Labour leadership candidates reluctant to take a stand on arms trade issues

By agency reporter
September 8, 2010

Where do the Labour leadership candidates stand on arms trade issues? Do they believe that the UK government should give financial and other support to arms exports? Would they act to redirect public funds from the promotion of arms exports to investment in renewable energy technologies? And how would they deal with private security companies? These were the questions that Campaign Against Arms Trade (CAAT) directed to the five leadership contenders – Diane Abbott, Ed Balls, Andy Burnham, David Miliband and Ed Miliband.

To date, three of the five candidates have replied to CAAT's questions. Two candidates – Ed Balls and Ed Miliband – have yet to comment.

Diane Abbott stated that she opposed government support and subsidy for the arms trade; that UK Trade & Investment Defence & Security Organisation should be closed; that export credit cover should not be used for military goods and that private military and security companies should be licensed.

Andy Burnham had no firm views on the issues. On the question of UKTI DSO, he stated that the organisation should perform well for the taxpayer while posing no risk to to health and security at home and abroad. He would welcome questions on whether and how UKTI DSO should carry out its work. He said that he would welcome debate within the Labour Party on the other areas brought forward by CAAT.

The leading contender, David Miliband did not answer CAAT's specific questions. His policy team sent a four-paragraph statement which focused on Mr Miliband's work as Foreign Secretary in the Brown government. It stated his continued support for the proposed Arms Trade Treaty and for the new Cluster Munition Ban. It also reiterated his support for continuing multinational nuclear disarmament.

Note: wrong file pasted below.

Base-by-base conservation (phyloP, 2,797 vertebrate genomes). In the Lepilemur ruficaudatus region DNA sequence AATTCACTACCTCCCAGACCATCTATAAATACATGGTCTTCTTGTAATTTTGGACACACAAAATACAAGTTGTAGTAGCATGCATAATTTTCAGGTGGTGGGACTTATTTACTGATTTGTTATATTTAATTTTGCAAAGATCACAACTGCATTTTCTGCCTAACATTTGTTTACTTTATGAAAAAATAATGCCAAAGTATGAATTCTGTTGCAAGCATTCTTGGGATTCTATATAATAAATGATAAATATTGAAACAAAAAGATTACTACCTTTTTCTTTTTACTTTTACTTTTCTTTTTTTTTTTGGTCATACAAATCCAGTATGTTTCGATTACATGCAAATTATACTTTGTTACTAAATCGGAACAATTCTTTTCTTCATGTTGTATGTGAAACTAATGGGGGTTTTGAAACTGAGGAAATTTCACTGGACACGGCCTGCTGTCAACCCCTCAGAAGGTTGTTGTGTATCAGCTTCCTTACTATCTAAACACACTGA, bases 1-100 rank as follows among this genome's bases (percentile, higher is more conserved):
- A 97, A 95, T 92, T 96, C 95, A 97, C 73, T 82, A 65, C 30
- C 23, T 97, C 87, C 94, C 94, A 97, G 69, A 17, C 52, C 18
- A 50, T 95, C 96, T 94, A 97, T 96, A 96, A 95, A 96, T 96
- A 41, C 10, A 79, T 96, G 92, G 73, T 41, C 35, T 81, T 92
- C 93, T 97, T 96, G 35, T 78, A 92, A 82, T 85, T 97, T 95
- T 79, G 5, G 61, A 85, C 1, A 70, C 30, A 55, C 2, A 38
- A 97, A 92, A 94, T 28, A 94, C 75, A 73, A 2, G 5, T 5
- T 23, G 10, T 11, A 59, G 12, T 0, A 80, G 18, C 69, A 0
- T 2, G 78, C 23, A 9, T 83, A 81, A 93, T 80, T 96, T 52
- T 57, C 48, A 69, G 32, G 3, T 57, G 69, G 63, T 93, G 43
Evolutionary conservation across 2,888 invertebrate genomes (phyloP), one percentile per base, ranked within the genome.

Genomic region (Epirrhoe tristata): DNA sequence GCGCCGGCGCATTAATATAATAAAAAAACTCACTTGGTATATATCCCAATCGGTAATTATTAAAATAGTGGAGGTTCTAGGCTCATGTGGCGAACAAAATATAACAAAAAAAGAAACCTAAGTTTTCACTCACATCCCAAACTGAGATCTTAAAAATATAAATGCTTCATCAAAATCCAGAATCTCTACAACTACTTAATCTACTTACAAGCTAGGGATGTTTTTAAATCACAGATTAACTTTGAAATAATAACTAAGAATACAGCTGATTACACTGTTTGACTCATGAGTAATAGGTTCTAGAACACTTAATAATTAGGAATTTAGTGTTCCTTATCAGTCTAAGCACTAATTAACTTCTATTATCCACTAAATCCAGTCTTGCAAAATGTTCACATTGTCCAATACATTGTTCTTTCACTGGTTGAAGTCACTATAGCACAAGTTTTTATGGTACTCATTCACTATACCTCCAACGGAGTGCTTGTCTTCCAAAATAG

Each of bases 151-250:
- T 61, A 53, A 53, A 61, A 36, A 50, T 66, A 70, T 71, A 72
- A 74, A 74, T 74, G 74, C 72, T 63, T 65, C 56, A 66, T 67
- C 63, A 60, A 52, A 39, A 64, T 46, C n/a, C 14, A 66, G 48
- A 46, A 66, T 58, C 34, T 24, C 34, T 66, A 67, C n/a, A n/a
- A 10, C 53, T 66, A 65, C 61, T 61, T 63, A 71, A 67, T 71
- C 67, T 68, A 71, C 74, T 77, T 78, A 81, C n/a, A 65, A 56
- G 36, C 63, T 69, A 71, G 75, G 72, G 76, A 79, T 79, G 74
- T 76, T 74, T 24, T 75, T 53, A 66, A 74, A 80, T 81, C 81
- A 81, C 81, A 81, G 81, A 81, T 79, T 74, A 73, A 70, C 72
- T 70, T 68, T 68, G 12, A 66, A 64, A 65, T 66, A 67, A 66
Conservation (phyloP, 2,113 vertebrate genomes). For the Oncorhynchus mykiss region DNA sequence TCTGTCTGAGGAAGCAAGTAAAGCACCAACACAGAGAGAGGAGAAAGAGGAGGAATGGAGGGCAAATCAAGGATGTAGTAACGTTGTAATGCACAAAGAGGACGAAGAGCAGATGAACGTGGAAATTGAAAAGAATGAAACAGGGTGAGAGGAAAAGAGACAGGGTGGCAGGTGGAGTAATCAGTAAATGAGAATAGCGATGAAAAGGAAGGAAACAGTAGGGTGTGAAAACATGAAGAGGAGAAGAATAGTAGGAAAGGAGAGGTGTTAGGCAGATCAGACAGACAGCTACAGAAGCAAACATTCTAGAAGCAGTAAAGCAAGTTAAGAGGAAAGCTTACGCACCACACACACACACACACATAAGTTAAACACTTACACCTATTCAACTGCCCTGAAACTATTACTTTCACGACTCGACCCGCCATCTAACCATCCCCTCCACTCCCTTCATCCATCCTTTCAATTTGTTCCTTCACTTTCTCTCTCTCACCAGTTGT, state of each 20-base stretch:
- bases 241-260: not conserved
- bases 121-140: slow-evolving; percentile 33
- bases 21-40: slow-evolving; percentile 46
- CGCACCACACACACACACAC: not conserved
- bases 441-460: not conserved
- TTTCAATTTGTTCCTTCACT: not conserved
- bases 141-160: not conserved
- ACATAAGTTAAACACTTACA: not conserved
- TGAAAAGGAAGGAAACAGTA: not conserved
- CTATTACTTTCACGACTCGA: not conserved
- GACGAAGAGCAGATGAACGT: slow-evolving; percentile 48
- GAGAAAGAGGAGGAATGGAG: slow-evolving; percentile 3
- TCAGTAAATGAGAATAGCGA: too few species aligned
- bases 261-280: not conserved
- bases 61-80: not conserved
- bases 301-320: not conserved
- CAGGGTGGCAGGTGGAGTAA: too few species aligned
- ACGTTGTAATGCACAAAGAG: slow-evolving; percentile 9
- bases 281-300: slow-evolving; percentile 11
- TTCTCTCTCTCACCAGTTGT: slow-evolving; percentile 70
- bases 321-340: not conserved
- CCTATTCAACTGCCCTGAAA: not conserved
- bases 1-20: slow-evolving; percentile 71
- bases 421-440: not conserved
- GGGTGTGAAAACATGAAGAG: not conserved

As Foreign Secretary, David Miliband decided not to regulate the private security industry, despite calls to do so from the industry association and from NGOs. Media reports state that his leadership campaign received a donation from lobbyist Anthony Bailey, whose clients include arms company BAE Systems.

Sarah Waldron, CAAT's Core Campaign Co-ordinator, said: "All the candidates for the Labour Party leadership have stated that they want to see the best economic and social outcomes for Britain, yet most seem willing to ignore the vital ethical, security and economic issues around the arms trade."

She continued, "David Miliband's statement focuses on issues around the Arms Trade Treaty, which will not affect UK arms exports, and ignores the questions posed by CAAT. Andy Burnham is non-committal on all areas. Diane Abbott is the only candidate to respond and pledge an end to government support and subsidy for arms exports."

Read the candidates' full responses here


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